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SCHUBERT'S SWAN SONG – PROGRAM NOTES

marks it simply Tempo I) brings back music from the very beginning, but quickly the wistful opening melody is jostled aside by a vigorous fugue derived from the second Born January 31, 1797, Vienna subject of the opening section. On tremendous chords and Died November 19, 1828, Vienna contrapuntal complexity the Fantasie drives to its climax, Duration: Approximately 18 minutes only to fall away to the quiet close. The Fantasie in F Minor for Piano Four-Hands is Schubert dedicated this music to the Countess Caroline one of the creations of Schubert’s miraculous final year of Esterházy, who ten years before–as a girl of 15–had been life, which saw a nearly unbroken rush of masterpieces. one of his piano students. Evidence suggests that Schubert Schubert wrote most of the Fantasie in January 1828 but was–from a distance–always thereafter in love with her: to ran into problems and set the work aside for several months, a friend he described her as “a certain attractive star.” Given returning to complete it in April. He and his friend Eduard the intensity of this music, it is easy to believe that his love von Bauernfeld gave the first performance on May 9 of that for her remained undiminished in the final year of his life. year, six months before the composer’s death at age 31. Music for piano four-hands is a very particular genre, Piano Sonata in A Major, D.959 now unfortunately much out of fashion. In early nineteenthcentury Vienna, however, there was a growing market for Duration: Approximately 43 minutes music that could be played in the home, where there might be only one piano but several pianists, usually amateur Schubert’s final year was dreadful. Ill for years, he musicians. Such music often had an intentionally “social” went into steady decline in 1828 and died in November appeal–it was not especially difficult, and it tended to be at 31. Yet from those last months came a steady stream pleasing rather than profound. Much of Schubert’s fourof masterpieces, and few of the achievements of that hand piano music was intended for just such “home” miraculous–and agonizing–year seem more remarkable performers (he often wrote music for his students to play than the composition of three large-scale piano sonatas together), but the Fantasie in F Minor is altogether different: in the month of September, barely eight weeks before this work demands first-class performers and contains some his death. In the years following Schubert’s death, many of the most wrenching and focused music Schubert ever of the works from this final year were recognized as the wrote. Schubert scholar John Reed has gone so far as it call masterpieces they are, but the three piano sonatas made their it “a work which in its structural organisation, economy of way much more slowly. When they appeared in 1838, a form, and emotional depth represents his art at its peak.” decade after Schubert’s death, the publisher dedicated them The title “fantasia” suggests a certain looseness of to Schumann, one of Schubert’s greatest admirers, but even form, but the Fantasie in F Minor is extraordinary for Schumann confessed mystification, noting with a kind of its conciseness. Lasting barely a quarter of an hour, it dismayed condescension that “Always musical and rich in is in one continuous flow of music that breaks into four songlike themes, these pieces ripple on, page after page . . .” clear movements. The very beginning–Allegretto molto Even as late as 1949, Schubert’s adoring biographer Robert moderato–is haunting. Over murmuring accompaniment, Haven Schauffler could rate them “considerably below the the higher voice lays out the wistful first theme, whose level of the last symphonies and quartets, the String Quintet, halting rhythms and chirping grace notes have caused many and the best songs.” It took Artur Schnabel’s championing to believe that this theme had its origins in Hungarian folk these sonatas to rescue them from obscurity. The last of music. Schubert repeats this theme continually–the effect them, in fact, has today become one of the most familiar is almost hypnotic–and suddenly the music has slipped of all piano sonatas: the current catalog lists over forty effortlessly from F minor into F major. The second subject, separate recordings. based on firm dotted rhythms, is treated at length before Still, these sonatas remain a refined taste, and some the music drives directly into the powerful Largo, which is of the problem may lie in the fact that our notion of a given an almost baroque luxuriance by its trills and double piano sonata has been so conditioned by Beethoven that (and triple) dotting. This in turn moves directly into the Schubert’s late sonatas–which conform neither structurally Allegro vivace, a sparkling scherzo that feels like a very nor emotionally to the Beethoven model–can seem fast waltz; its trio section (marked con delicatezza) ripples mystifying. Certainly the opening Allegro of the Sonata along happily in D major. The writing for the first pianist in A Major seems to be in a sort of sonata form, with a here goes so high that much of this section is in the bell-like declarative opening theme-group and a more flowing second upper register of the piano–the music rings and shimmers subject marked pianissimo, but the development does not as it races across the keyboard. The final section (Schubert do the things that a Beethoven development has taught us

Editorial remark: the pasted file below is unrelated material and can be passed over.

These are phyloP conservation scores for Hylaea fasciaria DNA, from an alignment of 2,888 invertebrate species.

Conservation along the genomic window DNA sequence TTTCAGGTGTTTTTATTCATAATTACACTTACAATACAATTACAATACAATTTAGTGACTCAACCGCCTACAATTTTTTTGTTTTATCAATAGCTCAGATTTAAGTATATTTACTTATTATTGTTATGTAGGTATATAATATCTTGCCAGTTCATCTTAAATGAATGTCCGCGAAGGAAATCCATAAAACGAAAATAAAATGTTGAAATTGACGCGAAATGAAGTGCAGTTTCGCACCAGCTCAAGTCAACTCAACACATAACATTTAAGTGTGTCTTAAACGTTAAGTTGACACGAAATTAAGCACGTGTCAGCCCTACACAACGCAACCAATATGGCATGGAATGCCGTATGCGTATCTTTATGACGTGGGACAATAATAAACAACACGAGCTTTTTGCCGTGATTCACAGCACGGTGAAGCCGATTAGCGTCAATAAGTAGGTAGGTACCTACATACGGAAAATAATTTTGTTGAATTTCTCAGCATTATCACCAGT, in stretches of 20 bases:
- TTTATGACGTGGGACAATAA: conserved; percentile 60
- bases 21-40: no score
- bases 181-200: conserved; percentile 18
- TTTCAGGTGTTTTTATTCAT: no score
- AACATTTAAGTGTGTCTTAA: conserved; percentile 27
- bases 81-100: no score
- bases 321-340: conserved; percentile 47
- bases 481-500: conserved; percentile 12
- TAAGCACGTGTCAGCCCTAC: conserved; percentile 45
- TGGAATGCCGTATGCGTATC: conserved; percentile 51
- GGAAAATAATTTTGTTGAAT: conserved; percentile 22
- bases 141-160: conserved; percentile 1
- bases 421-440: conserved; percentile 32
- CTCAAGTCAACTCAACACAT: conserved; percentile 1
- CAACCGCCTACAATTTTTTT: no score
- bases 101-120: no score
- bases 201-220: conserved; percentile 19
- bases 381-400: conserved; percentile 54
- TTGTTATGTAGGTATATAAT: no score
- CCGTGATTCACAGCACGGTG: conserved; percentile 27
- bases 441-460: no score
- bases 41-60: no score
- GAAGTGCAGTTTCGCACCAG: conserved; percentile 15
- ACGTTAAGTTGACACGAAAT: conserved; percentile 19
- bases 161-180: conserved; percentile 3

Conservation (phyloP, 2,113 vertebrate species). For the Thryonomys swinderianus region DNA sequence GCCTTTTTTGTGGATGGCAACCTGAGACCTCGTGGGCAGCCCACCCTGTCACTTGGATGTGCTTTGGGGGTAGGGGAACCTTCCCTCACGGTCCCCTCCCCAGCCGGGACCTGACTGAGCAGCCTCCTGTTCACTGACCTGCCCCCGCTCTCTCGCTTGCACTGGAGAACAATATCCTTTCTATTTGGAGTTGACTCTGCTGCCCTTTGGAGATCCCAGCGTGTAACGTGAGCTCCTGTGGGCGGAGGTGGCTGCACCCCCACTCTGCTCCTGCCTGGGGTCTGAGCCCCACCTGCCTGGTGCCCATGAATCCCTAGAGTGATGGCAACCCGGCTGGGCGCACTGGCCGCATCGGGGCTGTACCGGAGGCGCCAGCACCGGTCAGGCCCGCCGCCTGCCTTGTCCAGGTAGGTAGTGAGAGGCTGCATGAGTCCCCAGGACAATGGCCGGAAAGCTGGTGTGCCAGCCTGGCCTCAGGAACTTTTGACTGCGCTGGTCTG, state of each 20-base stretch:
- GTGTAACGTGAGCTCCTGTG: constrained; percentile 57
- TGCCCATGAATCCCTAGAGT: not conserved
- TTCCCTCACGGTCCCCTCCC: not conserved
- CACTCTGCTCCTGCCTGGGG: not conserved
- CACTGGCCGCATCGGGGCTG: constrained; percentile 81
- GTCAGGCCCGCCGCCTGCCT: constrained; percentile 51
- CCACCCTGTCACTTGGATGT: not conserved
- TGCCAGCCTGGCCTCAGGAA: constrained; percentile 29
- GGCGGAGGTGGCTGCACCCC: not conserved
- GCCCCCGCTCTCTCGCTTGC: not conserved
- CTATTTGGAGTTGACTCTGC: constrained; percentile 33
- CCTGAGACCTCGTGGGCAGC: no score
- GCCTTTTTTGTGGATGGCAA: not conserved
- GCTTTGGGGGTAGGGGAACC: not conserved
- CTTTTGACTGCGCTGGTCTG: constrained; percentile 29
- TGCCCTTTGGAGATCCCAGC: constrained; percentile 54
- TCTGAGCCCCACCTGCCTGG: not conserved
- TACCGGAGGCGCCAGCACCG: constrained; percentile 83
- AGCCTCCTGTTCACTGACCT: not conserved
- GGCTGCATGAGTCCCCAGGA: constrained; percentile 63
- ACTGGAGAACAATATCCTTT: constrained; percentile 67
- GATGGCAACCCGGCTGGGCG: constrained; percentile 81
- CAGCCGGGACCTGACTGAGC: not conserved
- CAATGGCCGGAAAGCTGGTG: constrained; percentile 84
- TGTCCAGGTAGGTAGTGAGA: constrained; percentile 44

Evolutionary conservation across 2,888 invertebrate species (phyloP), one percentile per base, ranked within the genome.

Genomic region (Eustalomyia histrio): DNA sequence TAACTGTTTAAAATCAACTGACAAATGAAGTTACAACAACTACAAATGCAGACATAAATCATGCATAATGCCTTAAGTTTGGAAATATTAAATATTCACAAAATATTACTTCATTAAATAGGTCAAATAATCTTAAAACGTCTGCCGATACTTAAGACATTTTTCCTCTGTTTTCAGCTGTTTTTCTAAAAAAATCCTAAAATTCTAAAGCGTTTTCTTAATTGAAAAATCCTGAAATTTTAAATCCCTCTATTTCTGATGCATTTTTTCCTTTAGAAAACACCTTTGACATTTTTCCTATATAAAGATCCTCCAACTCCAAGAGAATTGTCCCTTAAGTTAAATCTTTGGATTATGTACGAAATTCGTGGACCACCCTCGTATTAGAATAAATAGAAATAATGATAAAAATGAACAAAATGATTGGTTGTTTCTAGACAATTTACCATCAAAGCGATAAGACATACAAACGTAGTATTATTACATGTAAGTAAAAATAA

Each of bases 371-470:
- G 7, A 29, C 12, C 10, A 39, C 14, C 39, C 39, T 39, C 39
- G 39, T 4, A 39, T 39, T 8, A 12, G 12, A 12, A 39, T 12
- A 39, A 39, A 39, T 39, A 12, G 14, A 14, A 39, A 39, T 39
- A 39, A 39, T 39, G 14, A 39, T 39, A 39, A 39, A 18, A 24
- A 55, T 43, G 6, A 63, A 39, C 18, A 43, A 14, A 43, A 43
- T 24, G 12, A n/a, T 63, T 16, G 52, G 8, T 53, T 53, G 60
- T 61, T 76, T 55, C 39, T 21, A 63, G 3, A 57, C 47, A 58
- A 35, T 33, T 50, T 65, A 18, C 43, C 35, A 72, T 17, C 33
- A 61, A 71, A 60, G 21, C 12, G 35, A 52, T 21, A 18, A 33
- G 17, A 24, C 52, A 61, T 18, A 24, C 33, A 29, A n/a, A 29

Fantasie in F Minor for Piano Four-Hands, D.940

FRANZ SCHUBERT

FRANZ SCHUBERT

L J M S. O R G · 8 5 8 . 4 5 9 . 3 7 2 8

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S49 Program Book Vol 3  
S49 Program Book Vol 3